Pass the Tramadol

I know I’m a little late to the party, but it’s been a busy week….

So Frankie Boyle was back in the headlines again after taking the piss out of a disabled child, namely Katie Price’s son Harvey. Well that’s comedy at it’s most cutting edge isn’t it? Look for the easiest and most vulnerable target, aim and fire. I couldn’t give a toss if Boyle wants to take the piss out Katie Price, she relentlessly volunteers for it with her endless posturing and parading of her private life in front of the cameras.

However, Harvey Price is never going to have an especially high quality of life, he’ll never be in a position to tell Frankie Boyle to fuck off or to answer for himself; he’ll never even be aware that he’s the butt of a crap joke. Would Boyle have made similar gags based on Harvey’s race? No, he wouldn’t dare; he would be lynched and rightly so; but regrettably, taking the piss out of disability is still viewed as acceptable by some. Well educated people who would never laugh at gags about sexuality or race still have a guilty giggle when the topic is disability, it’s not PC, and you know you shouldn’t laugh but you can’t help it…..

I have joked about my disability and laughed when others have made decent digs or quips, but Boyle hasn’t done that, he’s just poked fun at an eight year old boy with severe physical and mental disabilities which will have a detrimental affect on the rest his life. He’ll never be able to live independently, drive fast cars, be an astronaut nor build a career as a third rate comic.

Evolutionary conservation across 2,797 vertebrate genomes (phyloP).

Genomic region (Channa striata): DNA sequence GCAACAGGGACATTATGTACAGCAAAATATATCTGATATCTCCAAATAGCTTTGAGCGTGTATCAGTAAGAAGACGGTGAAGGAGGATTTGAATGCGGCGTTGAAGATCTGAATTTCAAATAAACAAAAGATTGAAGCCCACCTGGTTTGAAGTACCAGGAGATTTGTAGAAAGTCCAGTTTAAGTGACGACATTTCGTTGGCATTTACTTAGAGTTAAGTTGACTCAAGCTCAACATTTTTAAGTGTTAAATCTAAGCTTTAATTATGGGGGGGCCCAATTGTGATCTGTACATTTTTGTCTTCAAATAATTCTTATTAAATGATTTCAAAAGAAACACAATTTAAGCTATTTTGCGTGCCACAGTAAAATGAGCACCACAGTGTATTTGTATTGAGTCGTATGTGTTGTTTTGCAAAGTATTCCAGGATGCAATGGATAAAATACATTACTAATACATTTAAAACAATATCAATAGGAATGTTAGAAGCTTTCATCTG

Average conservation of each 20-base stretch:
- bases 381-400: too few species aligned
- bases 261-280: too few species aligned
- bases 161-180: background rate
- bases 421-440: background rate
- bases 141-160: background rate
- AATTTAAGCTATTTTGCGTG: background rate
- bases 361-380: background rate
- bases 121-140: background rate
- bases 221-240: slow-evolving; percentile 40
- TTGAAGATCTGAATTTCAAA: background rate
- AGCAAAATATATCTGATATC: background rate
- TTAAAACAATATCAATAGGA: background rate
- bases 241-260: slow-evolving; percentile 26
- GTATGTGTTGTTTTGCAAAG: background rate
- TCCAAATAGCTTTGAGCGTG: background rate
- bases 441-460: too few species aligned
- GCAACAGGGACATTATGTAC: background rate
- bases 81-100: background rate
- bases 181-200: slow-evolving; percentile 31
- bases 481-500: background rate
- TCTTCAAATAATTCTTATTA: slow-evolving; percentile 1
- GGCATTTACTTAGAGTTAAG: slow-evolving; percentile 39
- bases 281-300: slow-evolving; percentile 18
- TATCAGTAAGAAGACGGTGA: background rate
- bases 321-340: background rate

My response is not based upon a sense of humour failure, I’m from a large Irish family, believe me, I have a very well developed and acerbic sense of humour.  As most disabled people will agree, we have a darker sense of humour than most; we need it to get through life. If you can’t laugh at some of the crazy shit life throws at you when you have a disability, you’re going to fall at a number of hurdles.

I used to find Boyle funny but have now decided to stop watching him, if disability shtick is going to be his “thing” because it’s lazy, controversial and guarantees him publicity then he can revel in being the playground bully. Until we have comedians or entertainers with disabilities on television shows or guest appearances on comedy panel shows, we don’t have an equal platform on which to respond and give Boyle a taste of his own out of date medicine.

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About Shannon Murray

I am an actress, broadcaster, writer and lawyer; not really that unusual but I am also paraplegic as a result of an accident as a teenager. This is the place where I ramble on about random stuff.
This entry was posted in Disability, Randomness. Bookmark the permalink.

One Response to Pass the Tramadol

  1. Pierre says:

    Great posting. Interesting topic. I love controversial comedy. I like comedians who dare to tackle darker themes and make us laugh. I respect entertainers who have the balls to touch a subject others would not go near and apply that unique stroke of genius. I welcome people who push the envelope. They are artists and don’t give a damn what anyone thinks and kudos to them too. It’s what defines them and gives them their identity. One must champion the rights of comedians, artistic licence and freedom of speech. However……..the question is begging: How far is too far?